Submissions from 2021-04-26 to 2021-05-03 (11 total)

I set out today to create an "epic orchestral electronic" track that might invoke images of a final boss battle in a video game.

I don't know if I quite got the "epic" down but it has a bunch of tension and stuff. The song is in A minor, it's 136 bpm, etc. etc. I don't really know what else to say about this yet.

if you do want to see the making of video, you can check it out at and look out for the May 2 video.

For a week or two I am away from my iPad setup and thus my faithful looper and FX. However this meant I have a chance to rediscover the powerful effect modulation of VCV Rack and this is exactly what I did here. It's a simple electric guitar improv over an ambient texture plus very lo-fi drums, but I used two delays to create rhytmic interest (Chronoblob), the "pad" is actually an arpeggio sequence fed through Clouds and a tap delay while the drums are played with the XOR sequencer making them more varied and "unstable". For the looping I used a free vst that can be found around called GLoop - its controls can be mapped to any VCV utility.

So I decided to experiment with some reverb as a sound design method, and I am quite happy with the results. I mean, of course I should be a lot more tasteful and not drown everything in it but hey this is just the first experiment, please give me a break. :) (Also I think it sounds gooood)

High definition on Soundcloud:

This is the plugin I used:

Once again, this song is not what I wanted it to be and I was very close to ditch the whole thing and come up with a short jam for this week's submission. I mustered the last bits of will I had left to salvage the vocals and go on with it. So there it is, half-baked but not unloved, because the lyrics and odd rythm (wouldn't know if it's the meter or something else) eventually grew on me in the process of fighting with this piece.

I created all synth sounds and sequences on the Elektron Digitone, drums are Wavparty samples. The rest is the usual Ableton editing / processing / mixing and mastering (Izotope Elements Neutron / Ozone).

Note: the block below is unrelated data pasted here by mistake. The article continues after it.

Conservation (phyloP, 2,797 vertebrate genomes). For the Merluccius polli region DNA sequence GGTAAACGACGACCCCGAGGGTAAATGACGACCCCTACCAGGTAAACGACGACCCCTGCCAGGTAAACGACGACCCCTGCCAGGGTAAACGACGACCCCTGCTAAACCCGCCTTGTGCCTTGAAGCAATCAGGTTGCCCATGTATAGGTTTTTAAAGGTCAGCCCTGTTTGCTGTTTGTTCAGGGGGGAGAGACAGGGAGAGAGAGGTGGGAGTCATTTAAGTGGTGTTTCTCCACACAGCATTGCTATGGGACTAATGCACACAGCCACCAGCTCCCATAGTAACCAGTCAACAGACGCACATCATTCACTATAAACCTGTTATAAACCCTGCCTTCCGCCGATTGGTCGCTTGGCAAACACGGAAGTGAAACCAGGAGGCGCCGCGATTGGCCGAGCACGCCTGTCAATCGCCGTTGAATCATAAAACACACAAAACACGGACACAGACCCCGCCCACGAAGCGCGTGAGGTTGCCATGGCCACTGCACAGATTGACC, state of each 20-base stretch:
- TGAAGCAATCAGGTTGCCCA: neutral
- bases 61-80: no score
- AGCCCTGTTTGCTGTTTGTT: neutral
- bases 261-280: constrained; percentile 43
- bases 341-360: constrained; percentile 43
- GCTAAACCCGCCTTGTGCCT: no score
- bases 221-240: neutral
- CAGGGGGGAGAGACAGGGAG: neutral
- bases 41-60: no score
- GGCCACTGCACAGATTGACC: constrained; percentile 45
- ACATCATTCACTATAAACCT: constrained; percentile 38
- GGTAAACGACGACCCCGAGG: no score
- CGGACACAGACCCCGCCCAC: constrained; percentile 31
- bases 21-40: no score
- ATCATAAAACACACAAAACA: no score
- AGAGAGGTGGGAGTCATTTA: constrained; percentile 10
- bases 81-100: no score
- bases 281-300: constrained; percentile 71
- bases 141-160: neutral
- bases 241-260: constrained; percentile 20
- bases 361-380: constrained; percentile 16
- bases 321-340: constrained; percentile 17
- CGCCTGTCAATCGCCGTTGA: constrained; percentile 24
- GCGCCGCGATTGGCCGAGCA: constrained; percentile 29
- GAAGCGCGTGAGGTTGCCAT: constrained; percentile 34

Lossless on Soundcloud:

For some reason I had been thinking about aborigines and the dreamtime. Dreamtime is a mythological time at the creation of the universe - a time for gods and where the reality was not the same as it is now today.

This inspired this didgeridoo and jaw harp filled track. Add some Native American flutes and Tibetan tuvan singing, some Japanese percussions and you got an international mix of trance music.

Done in FL studio, using a wide range of samples from Splice.

This one started by trying to experiment with richer chord progressions, essentially having chords progress down in thirds with some simple piano lines. That was fun but I couldn't figure out where to go from there until the middle of week, feeling a bit desperate.
Then it kinda clicked, the structure of a song appeared, and I got sucked into a post-rock vortex. The title itself is inspired by one of my favourite band Caspian. The fear of it sounding cliché, probably like something heard before, not good enough, was a bit paralysing at first, but once I let go, the whole recording and editing was done surprisingly fast.
I pretty much built the track as a demo on the Polyend Tracker but it was very difficult the bring the dynamics I had in mind with the limitations of the Tracker. I used only half of the Tracker's stems and headed to my DAW (Harrison Mixbus) to add some advanced drums (Toontrack plugin), record bass and guitars (both with a Line6 Helix), and then mix as well as I could. In the end I really like the song, it felt really good completing this track.

Here's one that grew kind of organically out of some syncopated drums. I'd started with Ableton's 64 Pad Kit Rock, and something in the high-hat suggested a funky approach. For some extra flavor, there's 64 Pad Finger Snare LBB, and a track of handclaps.

I initially tracked a few Rhodes lines with PureMagnetik Mark Two Berlin, but ended up removing them, along with PureMagnetik Mellotron. Instead, I tracked a lot of Epiphone bass (though initial loops weren't quite funky enough, so out they went), and then two passes with PureSalem Mendiola through Vox Wah (one bridge pickup and one neck pickup.)

Inlines: Max Humanizer on the drums and percussion, Bass got the usual EQ-8 rolloff.

Sends: Ableton Delay, Valhalla Supermassive, and room-sized convolution reverb. Full-Chain multi band compression on the stereo out.

The title comes from the root of the Rhône river, which runs through the 69th department of France.